n one of the frantic days leading up to the closure of Boston College’s campus in March, Sara Moorman, a sociology professor and director of the department’s undergraduate studies, sat in front of her computer and cried. She was watching as BC faculty and staff members typed their names into a Google Sheet, volunteering to provide students with everything from meals and storage to hotel accommodations and language services.
“It was just really heartwarming to see so many faculty and staff say, ‘Look, whatever you need, we can do it for you,’” Moorman said. “It was just such an unprecedented situation, and it’s nice that people were able to use their own connections to take care of their students and the people they know.”
That list, which eventually included the names of 125 faculty, staff, and graduate and postdoctoral students, was devised by BC Law professor Hiba Hafiz with help from other members of Faculty for Justice, an informal group committed to combating injustice both on and off campus. The list was shared via email. Moorman was among those who signed up to help, as was BC Law professor Zygmunt Plater.
Plater noted the similarities between the COVID-19 crisis and the looming threat of the Vietnam War during the 1960s: Both instilled unity in communities and stirred up a sense of duty among faculty members to protect students.
“No faculty member that I know ever flunked any man in that time, because that would have meant they would have been drafted and gone off to war,” Plater said. “I had a colleague who didn’t have a family, so he spent his entire time helping undergraduates to stay in school or to resist a draft board. The ’60s pulled people together. … And so, yeah, this feels like the ’60s to some extent, with social media layered on top.”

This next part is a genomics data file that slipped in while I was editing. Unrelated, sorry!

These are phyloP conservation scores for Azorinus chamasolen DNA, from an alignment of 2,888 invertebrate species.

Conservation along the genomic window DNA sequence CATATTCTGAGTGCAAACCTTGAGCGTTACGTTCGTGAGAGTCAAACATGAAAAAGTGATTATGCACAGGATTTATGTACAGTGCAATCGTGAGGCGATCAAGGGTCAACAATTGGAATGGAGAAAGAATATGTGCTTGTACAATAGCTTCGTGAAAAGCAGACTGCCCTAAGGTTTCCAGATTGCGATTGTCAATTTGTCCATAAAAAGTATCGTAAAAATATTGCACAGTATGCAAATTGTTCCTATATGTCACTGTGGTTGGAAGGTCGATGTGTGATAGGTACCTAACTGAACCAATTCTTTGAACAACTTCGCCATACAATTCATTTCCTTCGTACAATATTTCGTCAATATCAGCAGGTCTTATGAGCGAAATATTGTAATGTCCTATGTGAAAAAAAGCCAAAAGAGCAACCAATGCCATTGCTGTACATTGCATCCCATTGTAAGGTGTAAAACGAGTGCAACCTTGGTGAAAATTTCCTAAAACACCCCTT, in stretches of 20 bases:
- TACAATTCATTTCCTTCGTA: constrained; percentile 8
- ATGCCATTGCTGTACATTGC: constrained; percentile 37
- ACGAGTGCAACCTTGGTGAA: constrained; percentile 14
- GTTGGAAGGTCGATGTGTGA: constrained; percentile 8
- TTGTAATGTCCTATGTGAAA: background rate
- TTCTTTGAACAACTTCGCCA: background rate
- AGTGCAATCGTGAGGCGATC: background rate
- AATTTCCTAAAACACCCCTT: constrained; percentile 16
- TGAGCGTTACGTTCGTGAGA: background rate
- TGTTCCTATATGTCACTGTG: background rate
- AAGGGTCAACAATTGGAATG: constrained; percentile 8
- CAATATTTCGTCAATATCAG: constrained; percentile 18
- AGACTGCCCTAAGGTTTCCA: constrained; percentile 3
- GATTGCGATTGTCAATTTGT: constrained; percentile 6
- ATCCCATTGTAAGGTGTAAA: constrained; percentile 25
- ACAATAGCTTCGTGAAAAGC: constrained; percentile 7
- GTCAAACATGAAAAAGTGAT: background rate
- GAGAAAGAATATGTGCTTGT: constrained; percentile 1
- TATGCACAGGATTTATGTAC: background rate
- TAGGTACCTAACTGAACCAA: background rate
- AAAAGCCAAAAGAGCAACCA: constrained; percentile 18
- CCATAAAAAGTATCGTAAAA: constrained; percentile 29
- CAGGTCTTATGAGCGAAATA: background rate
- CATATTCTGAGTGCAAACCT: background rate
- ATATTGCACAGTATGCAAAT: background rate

or Plater, the desire to help others was a habit familiar to him from his rural upbringing.
“I grew up in the country,” Plater said. “And in farm country, when someone has a fire, everybody comes to help. When there was a flood, everybody went to shovel out the home. … It’s part of what we’ve done as children. And for a lot of us, it just makes sense.”
Despite his position in the most at-risk age bracket and his history of pneumonia, Plater ultimately resolved to offer storage space and transfer students’ belongings. After initially talking with three students, only one of them ended up needing help.
History professor Franziska Seraphim also entered her name into the list. Her experience providing storage for several students was made more meaningful by her memories of helping her own daughter move into BC. With both of her children graduated from college, Seraphim realized she had plenty of space in her home to offer. She was able to store the belongings of several students in her basement.
Seraphim said that from the last class that she taught in person and her conversations with the students she helped, she was able to get a sense of what they were going through. Although she considers her contribution to be a small one, the students were very grateful.
“You can empathize really deeply. These kids are the same age pretty much as my own kids, and having just moved my own kids in and out of dorms, in many ways, you’re going to the dorm, the same dorm my daughter had lived in, and doing this kind of packing and so on,” Seraphim said. “That’s what we had just been doing for years.”